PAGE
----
How GDPR Became Europe’s Tech Job-Killer
November 26, 2018
The European Union seems to have shot itself in the foot.
Its efforts to protect your data from misuse likely cost the bloc tens of thousands of jobs in the fast-growing technology sector, according to a recent study. Worse still, there may be more jobs carnage to come.
In May the E.U. rolled out the GDPR (General Data Protection Regulation,) which was meant to stop the misuse of personal data by technology companies. Whether it achieved that goal isn’t clear, but the new regulations did come with a cost.
“We found evidence suggesting negative and pronounced effects following the rollout of GDPR,” states the working paper titled “The Short-run Effects of GDPR on Technology Venture Investment.” The report was distributed by the National Bureau of Economic Research and was authored by Jian Jia and Liad Wagman, (both Illinois Institute of Technology) and Ginger Zhe Jin from the University of Maryland.
Using data from CrunchBase, the trio focused specifically on venture financing in 24 EU member countries over the period July 2017 to September 2018. (CrunchBase says its goal is “to be the master record of data on the world’s most innovative companies.”)
“[W]e do find that the negative effects of GDPR on technology investment appear particularly pervasive for nascent, 0-3 year old ventures,” the report states. These firms are startups, which often have the potential to be the future Apples, Googles, and Facebooks with all the job-creating power that comes with fast growth.
Unfortunately, the GDPR cost those European startups as many as 39,000 tech jobs, the report says. The range presented by the authors is between 3,604 to 38,931.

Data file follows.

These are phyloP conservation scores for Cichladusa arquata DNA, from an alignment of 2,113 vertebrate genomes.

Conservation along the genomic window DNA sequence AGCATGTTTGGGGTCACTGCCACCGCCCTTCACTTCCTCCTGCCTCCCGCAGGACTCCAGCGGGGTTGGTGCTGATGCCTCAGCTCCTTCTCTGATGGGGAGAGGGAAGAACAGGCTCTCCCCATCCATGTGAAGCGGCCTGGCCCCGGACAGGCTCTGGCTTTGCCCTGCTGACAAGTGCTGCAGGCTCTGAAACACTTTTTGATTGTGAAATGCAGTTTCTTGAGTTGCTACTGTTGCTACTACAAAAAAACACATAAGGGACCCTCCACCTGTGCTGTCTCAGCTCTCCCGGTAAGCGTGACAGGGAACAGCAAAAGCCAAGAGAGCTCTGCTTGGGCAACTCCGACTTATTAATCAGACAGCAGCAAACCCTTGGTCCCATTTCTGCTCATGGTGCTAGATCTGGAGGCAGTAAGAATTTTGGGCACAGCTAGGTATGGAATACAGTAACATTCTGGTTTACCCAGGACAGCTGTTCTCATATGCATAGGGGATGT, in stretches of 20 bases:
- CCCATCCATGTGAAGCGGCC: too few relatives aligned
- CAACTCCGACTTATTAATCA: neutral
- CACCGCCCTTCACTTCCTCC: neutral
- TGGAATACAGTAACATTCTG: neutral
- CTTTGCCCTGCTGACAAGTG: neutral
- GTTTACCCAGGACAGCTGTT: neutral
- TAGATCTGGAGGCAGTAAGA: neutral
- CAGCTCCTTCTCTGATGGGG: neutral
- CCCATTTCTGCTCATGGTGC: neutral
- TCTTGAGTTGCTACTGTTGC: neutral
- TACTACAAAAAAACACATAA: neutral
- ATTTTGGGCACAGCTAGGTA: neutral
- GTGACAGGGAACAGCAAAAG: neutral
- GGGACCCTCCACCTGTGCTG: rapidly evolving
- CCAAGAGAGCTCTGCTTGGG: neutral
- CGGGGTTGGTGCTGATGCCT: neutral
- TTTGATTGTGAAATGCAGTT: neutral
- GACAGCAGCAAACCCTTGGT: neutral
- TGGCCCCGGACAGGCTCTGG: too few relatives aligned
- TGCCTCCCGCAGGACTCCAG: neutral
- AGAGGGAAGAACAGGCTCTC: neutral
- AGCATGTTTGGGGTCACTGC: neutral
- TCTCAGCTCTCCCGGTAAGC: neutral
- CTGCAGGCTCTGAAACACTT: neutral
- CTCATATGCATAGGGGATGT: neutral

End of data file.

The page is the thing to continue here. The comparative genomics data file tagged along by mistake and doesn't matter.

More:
It could be even worse.
[O]ur dataset is not a complete universe of venture funding, but rather a partial snapshot of primarily venture capital and angel investments in technology ventures. As such, our results must be taken with a bit of caution, given that the effects we observe may be incomplete.
In other words, the estimates may be low because the authors didn’t have access to all the data they might have wanted. The report continues by stating the job-killing may last longer:
[T]he potential for job losses may well extend and intensify past our four months post-GDPR dataset period, in which case the effect on jobs is understated.
The news comes at an inopportune time for Europe’s leaders.
Europe needs all the jobs it can get. The unemployment rate in the countries in the single currency area (the so-called eurozone) is a staggering 8.4%, according to data collated by Trading Economics. That’s more than twice the 4% rate in the U.S.
Meanwhile, the EU’s largest economy, Germany, is slowing down fast. Its economy shrank by 0.2% in the third quarter, again the data is from Trading Economics. That’s the first quarter of subzero growth since 2015. Worse still, if Germany’s economy shrinks again this quarter, then it will have officially fallen into a recession, at least by the definition most economists use: two back-to-back quarters of declining economic output.
Simon Constable | Author | Broadcaster | Journalist | Commentator | Speaker.
I’m a fellow at the Johns Hopkins Institute for Applied Economics, Global Health and the Study of Business Enterprise.
My first book, The WSJ Guide to the 50 Economic Indicators that Really Ma… MORE
Simon Constable is a writer, economics commentator, and a fellow at The Johns Hopkins Institute for Applied Economics, Global Health and the Study of Business Enterprise.